How to Use Nano Text Editor Commands in Linux

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GNU nano is a popular command line text editor that is included in most Linux distributions. Its interface is comparable to GUI-based text editors, which makes it a popular choice for those who find vi or emacs commands non-intuitive.

Using Nano

Nano Set Up and Basic Commands

Nano is included with many Linux distributions by default, but some users may need to install it through their distribution’s package management tool:

Debian/Ubuntu:

apt install nano

CentOS/Fedora:

yum install nano

Command Keys

When using nano, control characters (CTRL) are represented by a carat (^). For example, if you wish to cut a line of text, you would use the “CTRL” key followed by the “K” key. This sequence of commands is represented as ^K in nano. Some commands use the “Alt” key in order to function, which is represented by the letter “M”. A command represented as M-R in nano would be performed by pressing the “Alt” key followed by the “R” key. Mac users may need to use the “Escape” (Esc) key instead of the “Alt” key to use these commands.

Create and Open Files

Create a New File

Typing nano without any arguments will open a blank file for editing:

nano

If you make changes and save the file, you will be prompted to choose a filename.

Open a File

To open a file, pass the filename as an argument:

nano ~/public_html/index.html

If index.html exists in the ~/public_html directory, nano will open it. If the file does not exist, nano will create it.

You can also open files at a specific line or column number:

nano +LINE /path/to/file
nano +LINE,COLUMN /path/to/file

To open a file as read only:

nano -v myfile

Open Configuration Files

When editing files used to configure applications or system utilities, start nano with the -w flag:

nano -w /etc/mysql/my.cnf

This flag will prevent nano from wrapping lines that are too long to fit on your screen, which can create problems if config directives are saved across multiple lines.

Edit Files

Unlike vi, there is no need to enter Edit Mode before inputting text; you can begin typing as soon as the window opens. Use the arrow keys to move the cursor. A partial menu of available commands is displayed at the bottom of the terminal window.

Cut and Paste Lines of Text

To cut a line of text, use ^K. To paste, move the cursor where you want the text to be placed and use ^U. If you would like to cut multiple lines, use a series of ^K commands until all lines you wish to cut have been removed. When you go to paste them back with ^U, the lines will all be pasted at once.

Search Text

To search for text in a document, use ^W. This will open a search prompt and a submenu of search-related commands.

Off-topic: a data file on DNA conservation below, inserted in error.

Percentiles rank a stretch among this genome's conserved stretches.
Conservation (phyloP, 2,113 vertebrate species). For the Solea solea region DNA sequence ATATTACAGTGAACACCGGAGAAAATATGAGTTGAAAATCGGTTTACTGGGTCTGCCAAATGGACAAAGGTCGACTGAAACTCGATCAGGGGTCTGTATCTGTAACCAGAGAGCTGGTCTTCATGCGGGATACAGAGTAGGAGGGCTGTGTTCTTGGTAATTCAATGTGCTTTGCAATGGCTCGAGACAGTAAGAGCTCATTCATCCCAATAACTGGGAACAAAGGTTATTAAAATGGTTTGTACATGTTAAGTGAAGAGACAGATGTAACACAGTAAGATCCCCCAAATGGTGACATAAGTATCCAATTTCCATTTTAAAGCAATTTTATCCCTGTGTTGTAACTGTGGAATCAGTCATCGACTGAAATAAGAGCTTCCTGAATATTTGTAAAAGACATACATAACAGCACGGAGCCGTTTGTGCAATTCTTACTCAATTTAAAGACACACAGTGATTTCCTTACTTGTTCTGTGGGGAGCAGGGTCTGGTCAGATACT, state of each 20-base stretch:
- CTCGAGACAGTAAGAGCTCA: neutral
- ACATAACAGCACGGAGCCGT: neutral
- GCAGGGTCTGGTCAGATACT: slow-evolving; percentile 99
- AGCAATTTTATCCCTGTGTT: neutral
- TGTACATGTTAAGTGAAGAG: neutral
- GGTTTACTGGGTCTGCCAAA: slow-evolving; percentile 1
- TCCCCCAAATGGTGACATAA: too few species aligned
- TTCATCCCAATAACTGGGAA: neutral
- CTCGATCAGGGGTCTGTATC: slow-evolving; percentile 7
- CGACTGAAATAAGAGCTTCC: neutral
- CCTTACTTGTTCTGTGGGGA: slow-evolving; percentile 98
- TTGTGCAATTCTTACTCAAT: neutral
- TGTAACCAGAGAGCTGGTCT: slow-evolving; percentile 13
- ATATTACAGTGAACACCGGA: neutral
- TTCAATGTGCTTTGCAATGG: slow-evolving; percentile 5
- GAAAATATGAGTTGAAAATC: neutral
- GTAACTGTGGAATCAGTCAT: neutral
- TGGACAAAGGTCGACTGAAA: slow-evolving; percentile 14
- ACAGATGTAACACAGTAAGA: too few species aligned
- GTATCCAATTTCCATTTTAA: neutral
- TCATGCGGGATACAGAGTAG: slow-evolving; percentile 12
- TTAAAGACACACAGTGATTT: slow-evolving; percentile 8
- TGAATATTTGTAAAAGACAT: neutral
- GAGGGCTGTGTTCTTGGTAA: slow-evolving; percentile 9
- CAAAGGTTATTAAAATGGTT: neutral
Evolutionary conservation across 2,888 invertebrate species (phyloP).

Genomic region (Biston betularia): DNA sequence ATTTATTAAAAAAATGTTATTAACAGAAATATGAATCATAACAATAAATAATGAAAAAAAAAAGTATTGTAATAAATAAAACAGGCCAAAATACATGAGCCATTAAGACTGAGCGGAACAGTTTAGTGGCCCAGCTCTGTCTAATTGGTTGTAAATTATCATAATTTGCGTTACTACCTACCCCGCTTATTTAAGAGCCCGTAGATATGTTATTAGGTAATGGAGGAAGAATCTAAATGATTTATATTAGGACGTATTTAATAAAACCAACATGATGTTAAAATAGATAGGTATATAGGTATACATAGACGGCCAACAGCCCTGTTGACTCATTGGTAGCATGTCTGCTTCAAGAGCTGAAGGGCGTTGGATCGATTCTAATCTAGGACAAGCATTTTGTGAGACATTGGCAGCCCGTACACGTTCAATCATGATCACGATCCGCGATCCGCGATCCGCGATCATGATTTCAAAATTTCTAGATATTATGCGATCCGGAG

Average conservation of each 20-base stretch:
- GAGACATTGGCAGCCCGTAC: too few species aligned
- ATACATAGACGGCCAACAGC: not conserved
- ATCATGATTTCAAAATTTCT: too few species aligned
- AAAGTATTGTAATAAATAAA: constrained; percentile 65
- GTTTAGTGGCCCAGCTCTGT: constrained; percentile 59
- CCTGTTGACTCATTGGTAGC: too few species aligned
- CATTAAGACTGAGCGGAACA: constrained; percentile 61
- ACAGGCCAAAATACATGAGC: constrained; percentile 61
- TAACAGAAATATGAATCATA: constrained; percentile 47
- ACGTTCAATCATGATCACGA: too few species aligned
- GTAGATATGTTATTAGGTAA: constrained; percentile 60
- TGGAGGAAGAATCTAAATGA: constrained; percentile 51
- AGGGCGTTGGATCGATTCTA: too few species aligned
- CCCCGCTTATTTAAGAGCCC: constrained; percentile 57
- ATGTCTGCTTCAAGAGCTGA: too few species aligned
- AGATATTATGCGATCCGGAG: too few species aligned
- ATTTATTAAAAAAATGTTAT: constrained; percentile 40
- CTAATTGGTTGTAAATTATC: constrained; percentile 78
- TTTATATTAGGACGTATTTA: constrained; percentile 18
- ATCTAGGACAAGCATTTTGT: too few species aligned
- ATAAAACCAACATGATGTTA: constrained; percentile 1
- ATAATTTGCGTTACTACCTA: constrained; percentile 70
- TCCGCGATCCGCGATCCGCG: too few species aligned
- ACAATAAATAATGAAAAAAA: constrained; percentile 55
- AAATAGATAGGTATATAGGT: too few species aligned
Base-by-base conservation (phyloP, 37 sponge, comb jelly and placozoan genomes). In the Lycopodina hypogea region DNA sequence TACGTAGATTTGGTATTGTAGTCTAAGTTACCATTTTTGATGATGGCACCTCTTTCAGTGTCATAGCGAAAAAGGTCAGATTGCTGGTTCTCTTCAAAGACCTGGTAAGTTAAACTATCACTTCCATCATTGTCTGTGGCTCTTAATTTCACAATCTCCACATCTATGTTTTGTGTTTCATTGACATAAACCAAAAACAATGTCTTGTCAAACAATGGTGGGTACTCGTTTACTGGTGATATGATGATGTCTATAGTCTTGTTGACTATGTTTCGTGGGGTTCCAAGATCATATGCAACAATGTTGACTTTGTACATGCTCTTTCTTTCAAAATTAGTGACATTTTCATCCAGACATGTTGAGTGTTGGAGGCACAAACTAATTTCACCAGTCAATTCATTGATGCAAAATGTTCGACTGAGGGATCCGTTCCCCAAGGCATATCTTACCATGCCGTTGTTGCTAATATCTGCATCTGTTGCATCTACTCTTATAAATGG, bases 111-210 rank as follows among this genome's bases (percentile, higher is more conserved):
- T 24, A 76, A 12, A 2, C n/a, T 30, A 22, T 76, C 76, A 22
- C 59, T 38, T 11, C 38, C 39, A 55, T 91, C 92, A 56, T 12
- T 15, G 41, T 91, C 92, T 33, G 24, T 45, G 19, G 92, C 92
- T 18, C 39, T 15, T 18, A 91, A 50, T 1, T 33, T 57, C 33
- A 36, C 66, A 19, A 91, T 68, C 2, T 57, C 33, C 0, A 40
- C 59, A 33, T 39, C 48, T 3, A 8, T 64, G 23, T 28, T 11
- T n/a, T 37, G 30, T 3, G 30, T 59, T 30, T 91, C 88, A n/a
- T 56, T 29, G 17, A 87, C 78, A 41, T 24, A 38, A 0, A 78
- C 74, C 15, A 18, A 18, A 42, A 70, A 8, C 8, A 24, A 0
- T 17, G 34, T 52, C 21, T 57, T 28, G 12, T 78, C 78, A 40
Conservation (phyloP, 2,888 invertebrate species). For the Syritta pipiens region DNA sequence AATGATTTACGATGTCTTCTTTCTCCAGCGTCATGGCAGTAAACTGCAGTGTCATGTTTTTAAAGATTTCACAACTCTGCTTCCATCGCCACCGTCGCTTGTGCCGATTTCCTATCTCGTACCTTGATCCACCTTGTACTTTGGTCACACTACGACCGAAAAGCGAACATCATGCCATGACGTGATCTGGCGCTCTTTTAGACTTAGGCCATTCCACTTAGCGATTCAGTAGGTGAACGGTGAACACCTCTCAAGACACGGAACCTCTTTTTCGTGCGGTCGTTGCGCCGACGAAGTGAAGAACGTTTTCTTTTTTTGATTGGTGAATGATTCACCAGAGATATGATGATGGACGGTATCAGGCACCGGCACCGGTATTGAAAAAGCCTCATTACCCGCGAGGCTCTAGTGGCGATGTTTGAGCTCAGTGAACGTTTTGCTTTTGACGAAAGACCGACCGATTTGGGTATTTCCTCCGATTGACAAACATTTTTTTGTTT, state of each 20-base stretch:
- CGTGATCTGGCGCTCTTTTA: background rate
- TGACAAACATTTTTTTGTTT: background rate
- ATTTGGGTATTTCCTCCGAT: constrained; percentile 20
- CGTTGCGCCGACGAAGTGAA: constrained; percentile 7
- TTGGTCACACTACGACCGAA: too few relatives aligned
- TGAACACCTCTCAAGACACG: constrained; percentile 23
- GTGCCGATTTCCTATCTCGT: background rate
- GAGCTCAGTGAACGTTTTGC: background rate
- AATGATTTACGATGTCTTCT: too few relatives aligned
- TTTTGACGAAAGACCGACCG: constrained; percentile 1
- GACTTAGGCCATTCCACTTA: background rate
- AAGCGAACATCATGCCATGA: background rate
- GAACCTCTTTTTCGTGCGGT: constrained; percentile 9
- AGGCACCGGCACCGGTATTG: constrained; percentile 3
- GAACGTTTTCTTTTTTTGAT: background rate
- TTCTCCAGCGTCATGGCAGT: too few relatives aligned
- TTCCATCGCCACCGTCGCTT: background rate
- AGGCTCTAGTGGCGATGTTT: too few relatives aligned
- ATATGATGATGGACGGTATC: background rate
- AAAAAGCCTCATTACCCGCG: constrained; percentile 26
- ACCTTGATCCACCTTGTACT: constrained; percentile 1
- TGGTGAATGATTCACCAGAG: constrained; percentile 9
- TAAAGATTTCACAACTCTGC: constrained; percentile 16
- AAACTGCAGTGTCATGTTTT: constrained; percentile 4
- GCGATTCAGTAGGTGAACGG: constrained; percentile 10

^G Get Help         ^Y First Line       ^T Go To Line       ^W Beg of Par       M-J FullJstify      M-B Backwards
^C Cancel           ^V Last Line        ^R Replace          ^O End of Par       M-C Case Sens       M-R Regexp

Regex Searches

To search for text by using a regular expression, enter ALT+R (ESC+R on Macs) from the search menu and typing your regex into the prompt.

Go to Line Number

To go to a line number, enter ^T at the search prompt and enter the line number that you wish to navigate to.

Find and Replace Text

At the search menu, enter ^R. Enter the text to be replaced and press enter, then enter the replacement text. You will be prompted to confirm the replacement for each instance found, or to select All to confirm all instances.

Spell Check

Nano has a built in spell checking feature, but you will need to install the spell package:

Debian/Ubuntu:

apt install spell

CentOS/Fedora:

yum install spell

Once you have installed spell, you can use the spell checking feature by pressing ^T while editing a file.

Save

To save your work, use ^O or “WriteOut”. This will save the document and leave nano open for you to continue working.

Save with Backups

Nano can create backups of files when you exit. These backups can be placed in a directory of your choice; by default they are placed in the same directory as the modified file.

Using the -B option when starting nano will create backups of the file for you, while using the -C option will allow you to specify the directory to place backup files in:

nano -BC ~/backups index.php

The command listed above will create a backup copy of index.php in the backups folder in the current user’s home directory.

Exit

Use ^X to exit nano. If you have not saved your work, you will be prompted to save the changes or cancel the exit routine.

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This guide is published under a CC BY-ND 4.0 license.